HTML5 is the newest iteration of HTML, and is already partially supported by most browsers. However, the reason you don’t hear more about this update is that no browser has yet worked in every feature of the new HTML. It’s expected that most major browsers, however, will achieve full HTML5 integration within the next couple of years. What are these changes, then, and what impact do they have on web design as a whole? Here are a few things which HTML5 is and is not:
HTML5 Is Backwards Compatible
This is good news for web designers across the globe. HTML5 has not changed the definition of any attribute or tag that it has kept. As such, most well-designed websites will be completely unaffected when HTML5 is fully implemented. There are some tags which may not be recognized by HTML5 which were recognized by HTML4, but these are largely limited to those tags which have already been deemed “deprecated” or “archaic” by the World Wide Web Consortium.
HTML5 Is Not Dynamic
HTML5 Has Way More Media Options than HTML4
If you like video, audio, or just about anything which couldn’t be thought of as a raster image, HTML5 is going to be your friend. Not only is it now possible to embed a vector graphic as a vector graphic, but you can actually create simple vector graphics directly in the HTML5 script. Furthermore, with new tags which specify video and audio embeds, embedding media into your website becomes extremely manageable. Additionally, specialized tags like the new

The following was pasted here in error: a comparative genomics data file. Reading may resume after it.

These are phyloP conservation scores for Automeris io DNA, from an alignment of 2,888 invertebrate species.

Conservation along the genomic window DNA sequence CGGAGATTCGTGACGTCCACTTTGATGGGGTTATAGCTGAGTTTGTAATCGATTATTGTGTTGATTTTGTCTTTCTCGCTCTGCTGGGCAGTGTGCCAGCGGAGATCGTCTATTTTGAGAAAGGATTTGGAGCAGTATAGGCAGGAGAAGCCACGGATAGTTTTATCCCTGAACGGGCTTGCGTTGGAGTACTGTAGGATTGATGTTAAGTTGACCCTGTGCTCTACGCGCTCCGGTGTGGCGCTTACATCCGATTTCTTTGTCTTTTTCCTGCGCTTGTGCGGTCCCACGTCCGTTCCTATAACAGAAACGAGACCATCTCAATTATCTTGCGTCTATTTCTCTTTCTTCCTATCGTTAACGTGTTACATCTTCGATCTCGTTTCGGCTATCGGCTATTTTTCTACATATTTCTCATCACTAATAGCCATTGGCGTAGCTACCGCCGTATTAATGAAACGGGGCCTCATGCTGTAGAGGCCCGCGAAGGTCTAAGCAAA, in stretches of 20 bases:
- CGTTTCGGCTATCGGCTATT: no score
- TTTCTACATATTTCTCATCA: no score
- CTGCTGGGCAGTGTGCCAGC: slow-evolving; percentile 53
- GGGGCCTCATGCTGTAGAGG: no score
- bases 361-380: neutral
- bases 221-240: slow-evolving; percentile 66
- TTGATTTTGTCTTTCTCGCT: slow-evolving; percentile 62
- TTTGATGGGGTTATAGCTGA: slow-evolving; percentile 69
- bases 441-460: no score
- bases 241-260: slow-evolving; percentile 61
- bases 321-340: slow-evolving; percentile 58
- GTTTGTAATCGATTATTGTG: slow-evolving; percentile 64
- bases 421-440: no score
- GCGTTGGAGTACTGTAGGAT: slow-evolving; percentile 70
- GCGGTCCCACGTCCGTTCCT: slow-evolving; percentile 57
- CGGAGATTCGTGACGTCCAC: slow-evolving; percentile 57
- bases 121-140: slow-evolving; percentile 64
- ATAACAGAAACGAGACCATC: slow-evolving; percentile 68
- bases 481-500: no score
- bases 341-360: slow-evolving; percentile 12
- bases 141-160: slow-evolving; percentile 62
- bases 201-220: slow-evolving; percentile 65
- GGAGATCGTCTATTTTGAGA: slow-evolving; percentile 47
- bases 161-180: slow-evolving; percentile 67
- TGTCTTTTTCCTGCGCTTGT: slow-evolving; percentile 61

Item and Itemprop Attributes Help Keep Code Intelligible
HTML5 is designed specifically so that a programmer can easily keep track of all of the different sections in a massive website. The “item” attribute lets you group all of the content within a tag together, and the itemprop tag allows you to further specify how something works within an item-attributed tag.
HTML5, like many other programming languages, is vast in the different things which it accomplishes and what a skilled programmer can do with it. However, in the scope of responsive web design, perhaps its most defining feature is its cleanliness. The markup is designed to be very reader-friendly, and the structural improvements should help to make responsive web design as simple as a solid CSS3 structure built with responsiveness in mind.
(HTML5 Logo courtesy of Wikipedia.org.)